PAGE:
10 April 2018

High-level delegation from World Bank and global energy companies reviews Dubai’s experience in developing CSP projects

High-level delegation from World Bank and global energy companies reviews Dubai’s experience in developing CSP projects

A high-level delegation that includes 25 officials, experts, and specialists, from the World Bank, energy companies and international utilities, visited the Mohammed bin Rashid Al Maktoum Solar Park in Dubai to learn about Dubai's experience in developing leading photovoltaic and Concentrated Solar Power (CSP) projects. This took place at the conclusion of the 3-day ‘CSP Markets, System Value, and Financing workshop’, which was organised by Dubai Electricity and Water Authority (DEWA) in cooperation with the World Bank.

HE Saeed Mohammed Al Tayer, MD & CEO of DEWA, emphasised that DEWA is committed to sharing its expertise in implementing major solar energy projects, notably the Mohammed bin Rashid Al Maktoum Solar Park, which is the largest single-site solar project in the world based on the Independent Power Producer (IPP) model. The solar park has a planned capacity of 5,000 megawatts (MW) by 2030, with a total investment of AED50 billion. When completed, it will save approximately 6.5 million tonnes of carbon emissions annually. The 213MW photovoltaic first two phases are already operational. The 800MW photovoltaic third phase and the 700MW CSP fourth phase are currently under construction. The AED14.2 billion fourth phase is the largest single-site CSP project in the world and will feature the world’s highest solar tower, reaching 260 metres, and will be commissioned in stages, starting from Q4 of 2020.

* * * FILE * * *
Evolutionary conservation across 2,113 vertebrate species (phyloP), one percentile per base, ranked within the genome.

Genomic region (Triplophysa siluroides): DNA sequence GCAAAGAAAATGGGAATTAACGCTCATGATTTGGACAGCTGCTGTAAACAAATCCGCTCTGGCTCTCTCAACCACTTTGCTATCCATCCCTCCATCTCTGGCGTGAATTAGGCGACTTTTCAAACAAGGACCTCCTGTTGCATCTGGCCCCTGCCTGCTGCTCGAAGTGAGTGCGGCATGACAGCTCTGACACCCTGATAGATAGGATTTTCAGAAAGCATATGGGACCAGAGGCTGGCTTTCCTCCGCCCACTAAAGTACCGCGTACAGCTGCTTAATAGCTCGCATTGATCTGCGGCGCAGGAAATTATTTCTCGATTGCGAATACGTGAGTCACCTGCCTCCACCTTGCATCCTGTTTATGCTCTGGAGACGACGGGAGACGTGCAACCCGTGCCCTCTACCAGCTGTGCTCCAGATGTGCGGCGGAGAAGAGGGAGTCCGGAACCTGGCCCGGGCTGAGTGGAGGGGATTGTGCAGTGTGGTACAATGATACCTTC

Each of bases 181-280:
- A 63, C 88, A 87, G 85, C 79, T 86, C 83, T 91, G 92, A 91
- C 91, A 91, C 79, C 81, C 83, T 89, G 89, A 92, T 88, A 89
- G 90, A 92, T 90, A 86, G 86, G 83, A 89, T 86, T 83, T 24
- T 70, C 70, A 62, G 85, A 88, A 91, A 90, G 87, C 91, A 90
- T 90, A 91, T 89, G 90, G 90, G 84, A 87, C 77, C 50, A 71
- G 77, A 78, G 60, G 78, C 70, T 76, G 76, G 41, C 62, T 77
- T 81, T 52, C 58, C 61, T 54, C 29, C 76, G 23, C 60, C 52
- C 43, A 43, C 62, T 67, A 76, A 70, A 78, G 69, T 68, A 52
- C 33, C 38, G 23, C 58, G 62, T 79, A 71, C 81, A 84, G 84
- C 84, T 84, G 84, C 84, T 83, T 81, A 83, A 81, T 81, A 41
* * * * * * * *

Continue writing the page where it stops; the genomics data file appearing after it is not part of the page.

The major projects launched by DEWA have contributed to reducing the cost of solar projects globally. DEWA received a globally-competitive price of 2.99 USD cents per kW/h for the photovoltaic third phase of the solar park, and 7.3 USD cents per kW/h for the CSP fourth phase.

“We believe CSP is a critical technology to achieve a sustainable energy transition. CSP is dispatchable, essentially providing ’24-hour solar’ generation to enable grids to absorb more of today’s inexpensive PV and wind-generated intermittent supply. As the cost of both PV and CSP come down, combining the two, like we see here in Dubai, is a growing trend.  All countries that participate in this development are helping to drive costs down for each other,” said Erik Fernstrom, Energy and Extractives Global Practice Manager at the World Bank.

The AED 1.2 billion 200MW photovoltaic second phase of the solar park is the first and largest solar power project in the region based on the IPP model. It will generate clean energy for 50,000 residences in Dubai, and will reduce 214,000 tonnes of carbon emissions a year. This phase installed 2.3 million photovoltaic solar panels over 4.5 square kilometres.

The delegation visited the Solar Testing Centre at the solar park, which includes test technologies for photovoltaic panels and for CSP as well. The centre is currently testing over 30 photovoltaic panel types from global manufacturers to check their performance, analyse them, and test their long-term reliability in the local climate. The tests will set a baseline for the development of international specifications, tests and standards for photovoltaic equipment, and tackling the effects of dust soiling photovoltaic panels. The technical testing platforms include a building-integrated photovoltaic (BIPV) module, a multi-angle test unit for solar panels, a mono-axis solar tracker, and a bi-directional tracer. The results of these tests will enable DEWA to enhance the use of solar technology, and to understand its long-term reliability in the local climate.

The delegation thanked DEWA for giving them the opportunity to review its experience in developing leading photovoltaic and CSP solar projects.


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Mohammed bin Rashid Smart Majlis

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